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The future of RFID is dawning


January 20, 2005

January 21, 2005 Radio Frequency Identification Devices (known as RFID's) are set to usher in a new world of consumer convenience. But beware the 'silent stalker' that accompanies this technology. You may need an electronic jammer to shield your privacy. An RFID attached to your windscreen (E-tag) lets you automatically pay road or bridge tolls but in parts of the USA it can also buy a fast-fill from Mobil or a Big Mac at a McDonald's drive-through. Now, micro devices, no bigger than a grain of sand, can be implanted in passports, driver's licences and credit cards to transmit your ID. Embed them in products and they transmit (the equivalent of) a barcode - able to be read at a distance.

January 21, 2005 Radio Frequency Identification Devices (known as RFID’s) are set to usher in a new world of consumer convenience. But beware the ‘silent stalker’ that accompanies this technology. You may need an electronic jammer to shield your privacy.

In 2002, I pointed to early applications of RFID that were developing rapidly.1 A couple of years later, this still fledgling technology has gained an unstoppable momentum. Because of the cost-saving efficiencies for supply-chain management and positive effects on consumption lifestyles, the future is dawning fast.

Imagine in the supermarket, you’ve forgotten what you need from the cold section. Don’t worry, simply phone your RFID enabled refrigerator and ‘poll’ its contents.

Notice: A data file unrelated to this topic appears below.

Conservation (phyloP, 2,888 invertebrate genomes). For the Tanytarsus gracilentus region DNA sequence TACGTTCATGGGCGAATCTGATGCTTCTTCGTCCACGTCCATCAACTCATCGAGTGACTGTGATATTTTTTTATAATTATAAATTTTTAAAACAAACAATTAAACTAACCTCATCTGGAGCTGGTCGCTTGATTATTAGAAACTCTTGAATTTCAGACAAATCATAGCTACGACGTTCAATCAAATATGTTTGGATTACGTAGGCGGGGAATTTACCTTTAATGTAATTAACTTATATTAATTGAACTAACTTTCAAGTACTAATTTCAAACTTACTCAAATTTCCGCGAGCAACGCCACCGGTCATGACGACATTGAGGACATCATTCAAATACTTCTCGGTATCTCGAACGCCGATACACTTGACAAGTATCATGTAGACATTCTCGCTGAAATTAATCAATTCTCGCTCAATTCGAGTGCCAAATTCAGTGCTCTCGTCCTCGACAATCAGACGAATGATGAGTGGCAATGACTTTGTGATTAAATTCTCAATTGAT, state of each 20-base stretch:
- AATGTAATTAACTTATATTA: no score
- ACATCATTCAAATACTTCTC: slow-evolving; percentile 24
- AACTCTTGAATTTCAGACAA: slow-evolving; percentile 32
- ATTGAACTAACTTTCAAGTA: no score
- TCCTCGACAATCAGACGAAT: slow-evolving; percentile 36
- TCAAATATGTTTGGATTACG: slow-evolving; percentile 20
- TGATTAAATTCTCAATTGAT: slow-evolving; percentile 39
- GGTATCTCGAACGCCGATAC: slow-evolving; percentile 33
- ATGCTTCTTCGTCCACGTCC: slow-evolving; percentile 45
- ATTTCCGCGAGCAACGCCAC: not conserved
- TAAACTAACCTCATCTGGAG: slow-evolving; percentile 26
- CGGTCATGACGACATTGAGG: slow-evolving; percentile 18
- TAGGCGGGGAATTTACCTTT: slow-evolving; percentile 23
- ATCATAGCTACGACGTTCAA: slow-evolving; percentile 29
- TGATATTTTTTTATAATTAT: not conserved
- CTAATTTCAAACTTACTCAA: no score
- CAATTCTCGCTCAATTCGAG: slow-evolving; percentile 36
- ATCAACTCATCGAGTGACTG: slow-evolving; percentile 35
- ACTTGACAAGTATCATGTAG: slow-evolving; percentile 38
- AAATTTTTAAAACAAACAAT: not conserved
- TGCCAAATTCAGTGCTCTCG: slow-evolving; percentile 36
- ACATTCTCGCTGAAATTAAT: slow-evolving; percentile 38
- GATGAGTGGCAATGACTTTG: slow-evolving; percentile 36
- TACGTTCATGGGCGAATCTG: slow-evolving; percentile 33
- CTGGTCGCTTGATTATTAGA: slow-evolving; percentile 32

At the checkout, no more waiting in line with an overloaded shopping cart. Just sail through the exit and without stopping, every item will be scanned, itemized and charged to your account in an instant.

These are just a couple of the consumer lifestyle benefits brought to you by RFID!

But wait! See that character loitering in the shopping center carpark? Is he a mugger? Or a market researcher? These ‘promiscuous’ RFID signals respond to anybody’s scanner. So, maybe he knows what you bought. And if RFID microchips get embedded in bank notes, he could also know how much cash you are carrying.

Step into this ‘science-fact’ scenario and take a look around at what a laissez faire world of RFID looks like. A world that almost everyone agrees will need controls. The question is what and when - and can we afford to wait? ' To unmask the ‘silent stalker’, you have to understand how RFID works.

To read the rest of this article, click here to visit Dr. Max Sutherland’s web site

Max Sutherland is author of the book 'Advertising & the Mind of the Consumer’ (published in eight languages) and is a registered psychologist. He works as an independent marketing consultant in Australia and USA and is also adjunct Professor at Bond University.

About the Author
Mike Hanlon Mike grew up thinking he would become a mathematician, accidentally started motorcycle racing, got a job writing road tests for a motorcycle magazine while at university, and became a writer. As a travelling photojournalist during his early career, his work was published in a dozen languages across 20+ countries. He went on to edit or manage over 50 print publications, with target audiences ranging from pensioners to plumbers, many different sports, many car and motorcycle magazines, with many more in the fields of communication - narrow subject magazines on topics such as advertising, marketing, visual communications, design, presentation and direct marketing. Then came the internet and Mike managed internet projects for Australia's largest multimedia company, (Australia's largest Telco), (Australia's largest employment site),,, and a dozen other internet start-ups before founding Gizmag in 2002. Now he writes and thinks. All articles by Mike Hanlon
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